The new mom is a three-time Philippine National Triathlon champion and the first Filipino woman to join the Ironman World Championship in Kona, Hawaii. She is promoting an active lifestyle not just for women, but for the whole family, reminding everyone that getting active means having energy to do more things.
Ani is one of the partner athletes in Unilab’s Active Health campaign. She and husband Dan, runners Rio del Rosario and Jaymie Pizarro, and cyclist Raul Cuevas recently gave a talk on how to start and stay active.
The event, held at Holiday Inn Galleria in Ortigas, Pasig, also introduced Unilab’s lineup of sports activities for the year.
Active Health is the fitness division of Unilab Laboratories, Inc., a 65-year-old pharmaceutical company (among its brands are Enervon, Alaxan, Myra). It has been hosting the Run United, Bike United and Tri United events since 2010.
RUNNER Jaymie Pizarro
The three-leg Run United will be on March 4 (registration closed), June 17, and Sept. 16; the Tri United triathlon will be on April 14-15 in Batangas, June 30-July 1 in Bataan, and Nov. 10-11; and the first-ever Run United Philippine Marathon will be on Oct. 28.
Registration fee is from P350 to P900, and part of the proceeds will go to the Gawad Kalusugan (the health program of Gawad Kalinga) and Hero Foundation. Organizers said joining fee covers logistics cost.
Unilab Active Health head Alex Panlilio said Run United focuses on gathering family members of different fitness levels; that’s why it has a 500-meter dash for kids, and more competitive 5, 10 and 21K distances. “We call it a ‘family run’ because we believe that if someone in the family is into fitness, he can influence the others. And running also provides family bonding time.”
Panlilio recently did his first triathlon. He considers himself a beginner.
“I was into basketball when I was younger, but there came a time when when I let myself go,” he said. “I tried running 5K and I couldn’t even get past a kilometer! That’s when I decided to train.”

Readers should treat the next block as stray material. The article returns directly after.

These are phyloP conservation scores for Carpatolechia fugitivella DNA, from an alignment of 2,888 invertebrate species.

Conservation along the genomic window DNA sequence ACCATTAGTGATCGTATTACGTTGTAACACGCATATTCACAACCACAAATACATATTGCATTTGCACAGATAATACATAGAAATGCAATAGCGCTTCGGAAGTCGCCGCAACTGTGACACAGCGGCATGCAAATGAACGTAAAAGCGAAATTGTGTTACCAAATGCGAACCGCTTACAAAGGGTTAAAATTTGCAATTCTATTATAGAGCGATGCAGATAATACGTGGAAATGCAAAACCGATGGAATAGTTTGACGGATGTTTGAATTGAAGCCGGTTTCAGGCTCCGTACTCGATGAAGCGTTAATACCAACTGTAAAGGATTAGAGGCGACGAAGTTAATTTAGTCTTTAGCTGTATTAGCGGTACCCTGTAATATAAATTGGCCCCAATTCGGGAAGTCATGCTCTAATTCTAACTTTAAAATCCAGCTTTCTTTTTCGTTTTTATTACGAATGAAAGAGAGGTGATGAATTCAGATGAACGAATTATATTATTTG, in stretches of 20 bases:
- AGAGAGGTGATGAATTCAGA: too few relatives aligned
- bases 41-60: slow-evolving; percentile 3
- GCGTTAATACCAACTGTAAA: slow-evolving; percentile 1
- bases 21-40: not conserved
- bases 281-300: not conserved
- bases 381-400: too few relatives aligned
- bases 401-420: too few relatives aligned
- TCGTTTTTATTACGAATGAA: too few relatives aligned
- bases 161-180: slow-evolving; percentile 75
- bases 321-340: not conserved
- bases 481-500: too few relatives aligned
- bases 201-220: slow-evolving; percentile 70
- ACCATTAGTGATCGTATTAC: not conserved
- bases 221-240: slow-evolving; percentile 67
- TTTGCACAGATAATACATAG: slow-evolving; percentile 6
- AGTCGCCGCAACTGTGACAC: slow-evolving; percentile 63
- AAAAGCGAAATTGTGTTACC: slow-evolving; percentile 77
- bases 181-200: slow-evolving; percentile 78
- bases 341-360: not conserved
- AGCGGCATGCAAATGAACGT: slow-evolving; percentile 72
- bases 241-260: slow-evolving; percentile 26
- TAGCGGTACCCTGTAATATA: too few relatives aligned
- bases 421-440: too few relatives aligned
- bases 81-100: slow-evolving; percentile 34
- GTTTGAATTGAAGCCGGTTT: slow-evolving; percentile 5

Triathlete Ani de Leon-Brown
Since running calls for a lifestyle change, Panlilio said it is also important to surround yourself with people who are into it.
Find a way
You are never too young or too old to get active; it is a matter of getting started and keeping your activities exciting.
Kids can be “programmed” at an early age, said Ani, while it’s more of mental and physical conditioning for adults. “I know it is very hard to get up very in the morning, so it is best to join a group so that you can follow a training time and routine.”
Ani, also a coach and trainer, said you have to set realistic goals, then work on how to sustain it. Her tip: Work around your schedule, find time within your work and family life, identify goal rate, and slowly build up your runs around it. Prioritize. Being too busy is not an excuse, because “if you want it hard enough you will find a way.”
Pizarro, a mother of two and publisher of The Bull Runner Magazine, said running is a convenient way to get fit, especially for multitasking women. “You can squeeze in outdoor runs in the morning. If it’s too hot in the daytime, you can run on the treadmill; at night, you can run with friends. It is very flexible. Make sure running won’t be hassle so that you wouldn’t easily give up.”
And while running complements your life, you should never forget to have fun.
“I can be very competitive,” said Pizarro. “So my weekday runs are fast, while my weekend runs with friends are more relaxed. We don’t worry about time and personal records, just what we’ll be having for breakfast afterwards.”
Pizarro is organizing the Bull Runner Dream Marathon on March 18.
CYCLIST Raul Cuevas
Ready to run? Now keep these in mind to avoid injuries.
Preparation is key, said Dan, a 15-time Ironman finisher and former coach of the Philippine Triathlon team. Follow a progression and build your speed slowly. Don’t overdo it.
Del Rosario said passion is good, but you don’t have to be too aggressive. Start slow. Your initial goal should be to finish a 3K run-walk until you can run the whole length. Do this until you can finish 5K without walking. Also, find out your foot type (flat-footed, high-arch, neutral) and invest in proper running shoes. His RunRio race company organizes all Unilab Active Health events.
Many thanks to Mr. Arnold Buena for allowing us to share this very cool video of our last race for 2011 in TREVEIA, Nuvali.
Very nice shots with the helicopter camera!!!